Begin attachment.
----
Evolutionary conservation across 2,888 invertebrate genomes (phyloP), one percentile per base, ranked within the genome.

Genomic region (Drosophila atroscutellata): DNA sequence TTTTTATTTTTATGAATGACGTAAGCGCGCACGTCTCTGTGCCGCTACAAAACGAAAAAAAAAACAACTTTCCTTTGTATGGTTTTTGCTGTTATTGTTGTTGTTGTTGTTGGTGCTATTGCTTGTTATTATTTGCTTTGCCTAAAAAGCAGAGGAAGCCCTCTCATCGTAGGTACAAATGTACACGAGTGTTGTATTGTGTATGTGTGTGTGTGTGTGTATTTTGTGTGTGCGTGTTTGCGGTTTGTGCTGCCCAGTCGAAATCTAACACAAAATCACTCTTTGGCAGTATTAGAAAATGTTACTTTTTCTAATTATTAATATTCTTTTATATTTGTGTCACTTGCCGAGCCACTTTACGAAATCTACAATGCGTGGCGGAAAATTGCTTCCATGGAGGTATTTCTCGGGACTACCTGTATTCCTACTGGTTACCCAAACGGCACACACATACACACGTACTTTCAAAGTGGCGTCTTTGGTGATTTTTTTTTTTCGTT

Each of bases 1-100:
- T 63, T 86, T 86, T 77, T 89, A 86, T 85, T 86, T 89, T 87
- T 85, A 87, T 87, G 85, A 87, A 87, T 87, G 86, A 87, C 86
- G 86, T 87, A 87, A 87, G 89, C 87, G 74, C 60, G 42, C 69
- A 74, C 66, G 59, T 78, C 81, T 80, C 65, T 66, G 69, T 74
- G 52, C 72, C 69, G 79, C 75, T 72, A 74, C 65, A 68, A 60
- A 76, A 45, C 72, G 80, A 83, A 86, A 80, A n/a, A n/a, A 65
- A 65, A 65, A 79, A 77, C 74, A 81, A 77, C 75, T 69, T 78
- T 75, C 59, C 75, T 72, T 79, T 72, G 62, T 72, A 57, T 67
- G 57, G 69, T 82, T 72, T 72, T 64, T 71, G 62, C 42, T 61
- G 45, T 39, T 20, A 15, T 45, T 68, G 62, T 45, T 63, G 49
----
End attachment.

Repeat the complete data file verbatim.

Evolutionary conservation across 2,888 invertebrate genomes (phyloP), one percentile per base, ranked within the genome.

Genomic region (Drosophila atroscutellata): DNA sequence TTTTTATTTTTATGAATGACGTAAGCGCGCACGTCTCTGTGCCGCTACAAAACGAAAAAAAAAACAACTTTCCTTTGTATGGTTTTTGCTGTTATTGTTGTTGTTGTTGTTGGTGCTATTGCTTGTTATTATTTGCTTTGCCTAAAAAGCAGAGGAAGCCCTCTCATCGTAGGTACAAATGTACACGAGTGTTGTATTGTGTATGTGTGTGTGTGTGTGTATTTTGTGTGTGCGTGTTTGCGGTTTGTGCTGCCCAGTCGAAATCTAACACAAAATCACTCTTTGGCAGTATTAGAAAATGTTACTTTTTCTAATTATTAATATTCTTTTATATTTGTGTCACTTGCCGAGCCACTTTACGAAATCTACAATGCGTGGCGGAAAATTGCTTCCATGGAGGTATTTCTCGGGACTACCTGTATTCCTACTGGTTACCCAAACGGCACACACATACACACGTACTTTCAAAGTGGCGTCTTTGGTGATTTTTTTTTTTCGTT

Each of bases 1-100:
- T 63, T 86, T 86, T 77, T 89, A 86, T 85, T 86, T 89, T 87
- T 85, A 87, T 87, G 85, A 87, A 87, T 87, G 86, A 87, C 86
- G 86, T 87, A 87, A 87, G 89, C 87, G 74, C 60, G 42, C 69
- A 74, C 66, G 59, T 78, C 81, T 80, C 65, T 66, G 69, T 74
- G 52, C 72, C 69, G 79, C 75, T 72, A 74, C 65, A 68, A 60
- A 76, A 45, C 72, G 80, A 83, A 86, A 80, A n/a, A n/a, A 65
- A 65, A 65, A 79, A 77, C 74, A 81, A 77, C 75, T 69, T 78
- T 75, C 59, C 75, T 72, T 79, T 72, G 62, T 72, A 57, T 67
- G 57, G 69, T 82, T 72, T 72, T 64, T 71, G 62, C 42, T 61
- G 45, T 39, T 20, A 15, T 45, T 68, G 62, T 45, T 63, G 49